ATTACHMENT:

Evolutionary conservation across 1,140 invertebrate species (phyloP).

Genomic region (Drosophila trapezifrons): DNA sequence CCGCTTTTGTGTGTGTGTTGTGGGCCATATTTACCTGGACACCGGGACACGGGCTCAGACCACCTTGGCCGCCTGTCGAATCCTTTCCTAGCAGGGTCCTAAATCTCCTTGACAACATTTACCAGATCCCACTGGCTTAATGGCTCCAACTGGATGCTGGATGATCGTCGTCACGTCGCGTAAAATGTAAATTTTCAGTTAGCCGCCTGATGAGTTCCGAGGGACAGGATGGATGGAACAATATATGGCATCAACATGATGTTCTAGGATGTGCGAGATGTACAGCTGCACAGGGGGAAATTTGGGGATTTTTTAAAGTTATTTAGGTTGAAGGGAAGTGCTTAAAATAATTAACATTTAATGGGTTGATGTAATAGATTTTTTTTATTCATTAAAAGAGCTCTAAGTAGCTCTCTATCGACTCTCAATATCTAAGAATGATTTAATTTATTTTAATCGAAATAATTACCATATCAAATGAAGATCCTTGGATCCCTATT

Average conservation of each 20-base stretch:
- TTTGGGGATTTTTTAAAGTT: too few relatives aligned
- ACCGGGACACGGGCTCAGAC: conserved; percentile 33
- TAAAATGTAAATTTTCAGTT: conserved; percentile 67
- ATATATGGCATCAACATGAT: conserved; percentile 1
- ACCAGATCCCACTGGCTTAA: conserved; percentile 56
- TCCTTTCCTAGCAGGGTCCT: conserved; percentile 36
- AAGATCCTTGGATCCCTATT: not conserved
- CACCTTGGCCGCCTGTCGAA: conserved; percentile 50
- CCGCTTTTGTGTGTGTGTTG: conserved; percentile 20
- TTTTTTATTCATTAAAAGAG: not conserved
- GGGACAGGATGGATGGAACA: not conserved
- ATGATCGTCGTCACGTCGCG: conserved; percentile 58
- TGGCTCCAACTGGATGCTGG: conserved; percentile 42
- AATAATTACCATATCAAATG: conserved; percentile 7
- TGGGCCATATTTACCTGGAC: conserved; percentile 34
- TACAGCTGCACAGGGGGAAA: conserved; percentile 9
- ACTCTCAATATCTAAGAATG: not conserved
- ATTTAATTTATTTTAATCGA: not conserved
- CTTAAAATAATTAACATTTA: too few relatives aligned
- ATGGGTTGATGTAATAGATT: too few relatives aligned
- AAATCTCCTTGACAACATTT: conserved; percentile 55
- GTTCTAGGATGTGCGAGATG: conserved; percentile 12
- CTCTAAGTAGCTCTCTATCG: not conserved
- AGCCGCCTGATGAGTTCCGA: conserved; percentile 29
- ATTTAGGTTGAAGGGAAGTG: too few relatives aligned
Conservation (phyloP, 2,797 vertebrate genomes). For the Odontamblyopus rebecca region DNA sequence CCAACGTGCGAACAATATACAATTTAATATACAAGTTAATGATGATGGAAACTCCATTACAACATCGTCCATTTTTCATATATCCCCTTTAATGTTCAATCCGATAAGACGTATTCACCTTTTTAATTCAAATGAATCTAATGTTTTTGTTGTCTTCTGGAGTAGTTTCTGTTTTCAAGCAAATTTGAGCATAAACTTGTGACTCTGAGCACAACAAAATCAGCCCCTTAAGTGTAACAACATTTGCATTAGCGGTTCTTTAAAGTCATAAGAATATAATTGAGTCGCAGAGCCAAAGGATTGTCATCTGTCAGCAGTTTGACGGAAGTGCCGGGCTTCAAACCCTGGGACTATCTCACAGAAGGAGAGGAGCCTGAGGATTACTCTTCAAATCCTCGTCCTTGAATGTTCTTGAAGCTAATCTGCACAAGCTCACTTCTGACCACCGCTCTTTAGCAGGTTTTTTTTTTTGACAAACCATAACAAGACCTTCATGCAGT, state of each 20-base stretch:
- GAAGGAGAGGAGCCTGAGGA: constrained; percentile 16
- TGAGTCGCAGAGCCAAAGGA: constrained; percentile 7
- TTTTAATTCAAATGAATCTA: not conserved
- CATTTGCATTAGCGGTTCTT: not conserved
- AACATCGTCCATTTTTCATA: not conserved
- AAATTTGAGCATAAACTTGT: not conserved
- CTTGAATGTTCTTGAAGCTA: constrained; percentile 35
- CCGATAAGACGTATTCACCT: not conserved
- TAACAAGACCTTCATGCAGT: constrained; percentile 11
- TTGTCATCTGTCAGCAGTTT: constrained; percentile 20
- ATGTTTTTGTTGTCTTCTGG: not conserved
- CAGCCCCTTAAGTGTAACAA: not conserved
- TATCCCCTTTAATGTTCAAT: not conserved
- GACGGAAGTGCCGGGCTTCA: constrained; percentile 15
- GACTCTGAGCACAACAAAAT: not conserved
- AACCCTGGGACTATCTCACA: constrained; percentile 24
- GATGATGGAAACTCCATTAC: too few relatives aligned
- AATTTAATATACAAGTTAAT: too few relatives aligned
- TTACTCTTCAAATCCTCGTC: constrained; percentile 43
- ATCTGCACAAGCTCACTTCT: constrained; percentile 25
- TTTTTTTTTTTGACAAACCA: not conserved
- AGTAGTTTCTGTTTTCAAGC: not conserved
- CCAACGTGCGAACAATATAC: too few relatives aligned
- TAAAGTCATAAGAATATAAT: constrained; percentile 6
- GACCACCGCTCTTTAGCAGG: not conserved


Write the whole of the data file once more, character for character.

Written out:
Evolutionary conservation across 1,140 invertebrate species (phyloP).

Genomic region (Drosophila trapezifrons): DNA sequence CCGCTTTTGTGTGTGTGTTGTGGGCCATATTTACCTGGACACCGGGACACGGGCTCAGACCACCTTGGCCGCCTGTCGAATCCTTTCCTAGCAGGGTCCTAAATCTCCTTGACAACATTTACCAGATCCCACTGGCTTAATGGCTCCAACTGGATGCTGGATGATCGTCGTCACGTCGCGTAAAATGTAAATTTTCAGTTAGCCGCCTGATGAGTTCCGAGGGACAGGATGGATGGAACAATATATGGCATCAACATGATGTTCTAGGATGTGCGAGATGTACAGCTGCACAGGGGGAAATTTGGGGATTTTTTAAAGTTATTTAGGTTGAAGGGAAGTGCTTAAAATAATTAACATTTAATGGGTTGATGTAATAGATTTTTTTTATTCATTAAAAGAGCTCTAAGTAGCTCTCTATCGACTCTCAATATCTAAGAATGATTTAATTTATTTTAATCGAAATAATTACCATATCAAATGAAGATCCTTGGATCCCTATT

Average conservation of each 20-base stretch:
- TTTGGGGATTTTTTAAAGTT: too few relatives aligned
- ACCGGGACACGGGCTCAGAC: conserved; percentile 33
- TAAAATGTAAATTTTCAGTT: conserved; percentile 67
- ATATATGGCATCAACATGAT: conserved; percentile 1
- ACCAGATCCCACTGGCTTAA: conserved; percentile 56
- TCCTTTCCTAGCAGGGTCCT: conserved; percentile 36
- AAGATCCTTGGATCCCTATT: not conserved
- CACCTTGGCCGCCTGTCGAA: conserved; percentile 50
- CCGCTTTTGTGTGTGTGTTG: conserved; percentile 20
- TTTTTTATTCATTAAAAGAG: not conserved
- GGGACAGGATGGATGGAACA: not conserved
- ATGATCGTCGTCACGTCGCG: conserved; percentile 58
- TGGCTCCAACTGGATGCTGG: conserved; percentile 42
- AATAATTACCATATCAAATG: conserved; percentile 7
- TGGGCCATATTTACCTGGAC: conserved; percentile 34
- TACAGCTGCACAGGGGGAAA: conserved; percentile 9
- ACTCTCAATATCTAAGAATG: not conserved
- ATTTAATTTATTTTAATCGA: not conserved
- CTTAAAATAATTAACATTTA: too few relatives aligned
- ATGGGTTGATGTAATAGATT: too few relatives aligned
- AAATCTCCTTGACAACATTT: conserved; percentile 55
- GTTCTAGGATGTGCGAGATG: conserved; percentile 12
- CTCTAAGTAGCTCTCTATCG: not conserved
- AGCCGCCTGATGAGTTCCGA: conserved; percentile 29
- ATTTAGGTTGAAGGGAAGTG: too few relatives aligned
Conservation (phyloP, 2,797 vertebrate genomes). For the Odontamblyopus rebecca region DNA sequence CCAACGTGCGAACAATATACAATTTAATATACAAGTTAATGATGATGGAAACTCCATTACAACATCGTCCATTTTTCATATATCCCCTTTAATGTTCAATCCGATAAGACGTATTCACCTTTTTAATTCAAATGAATCTAATGTTTTTGTTGTCTTCTGGAGTAGTTTCTGTTTTCAAGCAAATTTGAGCATAAACTTGTGACTCTGAGCACAACAAAATCAGCCCCTTAAGTGTAACAACATTTGCATTAGCGGTTCTTTAAAGTCATAAGAATATAATTGAGTCGCAGAGCCAAAGGATTGTCATCTGTCAGCAGTTTGACGGAAGTGCCGGGCTTCAAACCCTGGGACTATCTCACAGAAGGAGAGGAGCCTGAGGATTACTCTTCAAATCCTCGTCCTTGAATGTTCTTGAAGCTAATCTGCACAAGCTCACTTCTGACCACCGCTCTTTAGCAGGTTTTTTTTTTTGACAAACCATAACAAGACCTTCATGCAGT, state of each 20-base stretch:
- GAAGGAGAGGAGCCTGAGGA: constrained; percentile 16
- TGAGTCGCAGAGCCAAAGGA: constrained; percentile 7
- TTTTAATTCAAATGAATCTA: not conserved
- CATTTGCATTAGCGGTTCTT: not conserved
- AACATCGTCCATTTTTCATA: not conserved
- AAATTTGAGCATAAACTTGT: not conserved
- CTTGAATGTTCTTGAAGCTA: constrained; percentile 35
- CCGATAAGACGTATTCACCT: not conserved
- TAACAAGACCTTCATGCAGT: constrained; percentile 11
- TTGTCATCTGTCAGCAGTTT: constrained; percentile 20
- ATGTTTTTGTTGTCTTCTGG: not conserved
- CAGCCCCTTAAGTGTAACAA: not conserved
- TATCCCCTTTAATGTTCAAT: not conserved
- GACGGAAGTGCCGGGCTTCA: constrained; percentile 15
- GACTCTGAGCACAACAAAAT: not conserved
- AACCCTGGGACTATCTCACA: constrained; percentile 24
- GATGATGGAAACTCCATTAC: too few relatives aligned
- AATTTAATATACAAGTTAAT: too few relatives aligned
- TTACTCTTCAAATCCTCGTC: constrained; percentile 43
- ATCTGCACAAGCTCACTTCT: constrained; percentile 25
- TTTTTTTTTTTGACAAACCA: not conserved
- AGTAGTTTCTGTTTTCAAGC: not conserved
- CCAACGTGCGAACAATATAC: too few relatives aligned
- TAAAGTCATAAGAATATAAT: constrained; percentile 6
- GACCACCGCTCTTTAGCAGG: not conserved